I did not go into this with great expectations. When I tell you this book is good I should be clear that I'm saying “it's good” not “it's good because...moreI did not go into this with great expectations. When I tell you this book is good I should be clear that I'm saying “it's good” not “it's good because it defied my expectations.” I have read a few terrible books written by people in bands. Tony Iommi of Black Sabbath is able to tell his story in a coherent and often amusing way. He manages to not come off unlikable even after setting drummer Bill Ward on fire several times, spray painting him gold so they had to call an ambulance, and dropping him off repeatedly at the wrong house.
I must admit that I merely skimmed the last few chapters of the book because I was primarily interested in the years when Black Sabbath made the albums I liked– a period that ends sometime around 1984 with the breakup of the version of the band that recorded “Born Again.” It turns out the albums I like the best from the group all include drummer Bill Ward in the lineup. I like the first three singers and the original band.
Tony Iommi inspired me to learn how to play the guitar when I was in high school but not so much that I would do anything crazy, like chop off two fingers in order to imitate his style properly as one fan feigned to do.
I have read some complaints that the style of this book is off-putting because it is written without a lot of emotion. I think that's a strength. My impression of him is– here's a guy who just likes to play the guitar.(less)
JG Ballard's "The Atrocity Exhibition” would, perhaps, be best enjoyed by fans of William Burroughs. Ballard was a great fan of Burroughs and Burrough...moreJG Ballard's "The Atrocity Exhibition” would, perhaps, be best enjoyed by fans of William Burroughs. Ballard was a great fan of Burroughs and Burroughs here provides the preface. My dirty secret is that I have never been a great fan of Burroughs. I like his voice (and I mean his verbal, performing voice) and sometimes I like his poetry, but his work as a whole simply does not resonate with me. Unfortunately the same can be said with The Atrocity Exhibition. I wanted very much to like this book more than I did, if for no other reason than because of the splendid chapter titles and subheads like “tolerances of the human face” or “you and me and the continuum.” But most of the book just didn't do it for me and I ended up skimming. I did feel the book turned around toward the end, starting with chapter 12: “Crash!” I also enjoyed the annotations at the end of each chapter.(less)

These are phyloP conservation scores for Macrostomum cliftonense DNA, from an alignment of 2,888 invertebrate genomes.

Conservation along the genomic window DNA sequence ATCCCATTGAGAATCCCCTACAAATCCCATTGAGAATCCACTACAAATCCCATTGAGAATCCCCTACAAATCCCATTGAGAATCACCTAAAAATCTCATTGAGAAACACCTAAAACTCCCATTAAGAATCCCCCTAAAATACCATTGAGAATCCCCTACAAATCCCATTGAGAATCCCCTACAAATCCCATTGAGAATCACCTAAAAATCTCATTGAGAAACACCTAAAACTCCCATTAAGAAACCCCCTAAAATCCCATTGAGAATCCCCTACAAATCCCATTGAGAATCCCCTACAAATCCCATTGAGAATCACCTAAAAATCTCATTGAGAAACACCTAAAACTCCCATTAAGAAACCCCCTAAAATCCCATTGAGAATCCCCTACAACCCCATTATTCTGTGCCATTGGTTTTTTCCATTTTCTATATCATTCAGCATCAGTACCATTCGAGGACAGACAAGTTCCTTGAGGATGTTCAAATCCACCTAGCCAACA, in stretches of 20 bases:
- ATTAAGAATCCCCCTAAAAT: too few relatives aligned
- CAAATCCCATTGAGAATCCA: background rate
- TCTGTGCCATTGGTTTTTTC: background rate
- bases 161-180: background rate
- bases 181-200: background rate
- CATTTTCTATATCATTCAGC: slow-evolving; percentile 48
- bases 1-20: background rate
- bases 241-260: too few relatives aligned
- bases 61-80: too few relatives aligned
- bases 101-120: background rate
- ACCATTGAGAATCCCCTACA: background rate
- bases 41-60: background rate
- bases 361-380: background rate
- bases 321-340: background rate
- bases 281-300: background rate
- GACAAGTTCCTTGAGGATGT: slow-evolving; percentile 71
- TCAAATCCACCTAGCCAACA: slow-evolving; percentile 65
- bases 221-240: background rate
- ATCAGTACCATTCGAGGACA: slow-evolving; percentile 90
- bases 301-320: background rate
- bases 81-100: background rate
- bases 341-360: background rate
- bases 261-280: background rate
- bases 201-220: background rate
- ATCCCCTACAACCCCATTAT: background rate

A collection of one panel cartoons from the year following WWII. Bill Mauldin was a cartoonist for the US Army newspaper Stars and Stripes and was als...moreA collection of one panel cartoons from the year following WWII. Bill Mauldin was a cartoonist for the US Army newspaper Stars and Stripes and was also syndicated in civilian newspapers. Once the war was over he faced more censorship by the syndicates and the newspapers than he ever had from the military. At the height of his problem his comic was being dropped by a paper a day for his work addressing race relations, free speech, and politics. His syndicate started regularly censoring him. When they complained about his cartoons about racism he would respond by doing an additional 8-10 in a row on the same subject. Most of the cartoons featured still retain their humor and poignancy after 65 years. These uncensored versions are also an insightful look into history. (less)